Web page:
References are from "Galen Strawson: 5 Questions on Mind and Consciousness," in Mind and Consciousness: 5 Questions, Grim, P. (Ed.), Automatic Press/VIP (2009).
Galen Strawson makes the following argument:
Real materialism incorporates real realism about experience. It accepts that all mental goings on, including crucially all experiential goings on, are wholly physical goings on, but doesn't take it to follow, reductively, that there must somehow be less to experience than we thought.... Rather, it concludes that there must be more to matter than we thought.... (194-95)
Strawson makes it clear that when he speaks of there being "more to matter," he means that
any genuinely naturalistic, parsimonious, plausible and indeed 'hard-nosed' materialist position [must] take seriously the possibility that panpsychism or equivalently panexperientialism--the view that everything has mental or experiential being, whatever other being it has--may be true.... (197)
It's pretty obvious, though, that this argument doesn't work for your garden variety "real" phenomenon. Take the weather, which seems "real" enough:
Real materialism incorporates real realism about the weather. It accepts all meteorological phenomena, but it doesn't follow that there must be somehow less to weather than we thought. Rather, it follows that there must be more to matter than we thought. Any genuinely naturalistic materialist position must take seriously the possibility that panmeteorism may be true.
Clearly, that argument is a non sequitur, and a rather spectacular one. So why does the analogous argument for panspychism get a free pass?
A typical response would be to say that weather is clearly a physical phenomenon, whereas phenomenal consciousness isn't, so you can't compare the two. But that response simply denies Strawson's premise that consciousness is a "material" phenomenon. Besides which, even on its own terms, the response is worse than irrelevant: the fact that weather is a stipulatively material phenomenon makes it only that much more suitable than consciousness as a premise in an argument about the nature of the material world.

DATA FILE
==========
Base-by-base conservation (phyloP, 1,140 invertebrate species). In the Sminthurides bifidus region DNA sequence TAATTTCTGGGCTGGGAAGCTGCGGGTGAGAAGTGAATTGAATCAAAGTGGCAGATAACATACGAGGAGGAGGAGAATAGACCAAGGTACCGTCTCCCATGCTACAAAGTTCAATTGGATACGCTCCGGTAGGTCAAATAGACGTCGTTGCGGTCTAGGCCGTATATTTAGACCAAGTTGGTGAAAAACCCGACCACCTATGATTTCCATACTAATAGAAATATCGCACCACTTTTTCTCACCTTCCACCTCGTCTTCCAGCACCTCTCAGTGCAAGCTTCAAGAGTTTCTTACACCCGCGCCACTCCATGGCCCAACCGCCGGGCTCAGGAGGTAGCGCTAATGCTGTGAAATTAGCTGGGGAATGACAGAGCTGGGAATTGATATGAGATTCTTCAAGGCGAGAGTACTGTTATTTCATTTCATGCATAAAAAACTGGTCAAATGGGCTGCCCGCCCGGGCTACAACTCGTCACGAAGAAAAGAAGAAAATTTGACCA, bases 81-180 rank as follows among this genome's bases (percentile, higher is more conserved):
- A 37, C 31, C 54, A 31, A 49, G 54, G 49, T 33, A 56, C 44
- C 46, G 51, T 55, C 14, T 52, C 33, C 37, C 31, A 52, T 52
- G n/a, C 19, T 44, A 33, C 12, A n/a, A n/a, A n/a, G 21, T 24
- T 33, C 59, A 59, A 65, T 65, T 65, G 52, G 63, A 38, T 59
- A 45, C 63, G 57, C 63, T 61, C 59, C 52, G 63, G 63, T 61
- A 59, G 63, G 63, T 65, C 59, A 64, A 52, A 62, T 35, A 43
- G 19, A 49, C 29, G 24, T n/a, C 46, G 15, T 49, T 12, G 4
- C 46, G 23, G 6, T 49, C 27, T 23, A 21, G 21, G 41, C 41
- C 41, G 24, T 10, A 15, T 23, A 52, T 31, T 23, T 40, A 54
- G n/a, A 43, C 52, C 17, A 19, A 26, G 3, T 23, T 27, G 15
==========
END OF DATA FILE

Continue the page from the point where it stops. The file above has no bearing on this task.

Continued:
Of course, most people intuitively just feel like they can understand the multiple levels of physical explanation that bridge the fundamental objects of physics to the macro-level phenomena we call "weather," whereas they feel like there can be no way to build that bridge in the case of consciousness. I don't think that feeling is right. (For one thing, we probably don't even really understand the fundamental objects of physics themselves; and to the extent that we do "understand" them, we probably understand consciousness too.) But even if we assume the explanatory asymmetry is true, the move from this felt explanatory gap to the conclusion that matter must have a mental aspect is an utterly vacuous move of the sort famously lampooned by Molière centuries ago. Worse than illegitimate, it is by now just embarrassing.
(H/T Rob Sica.)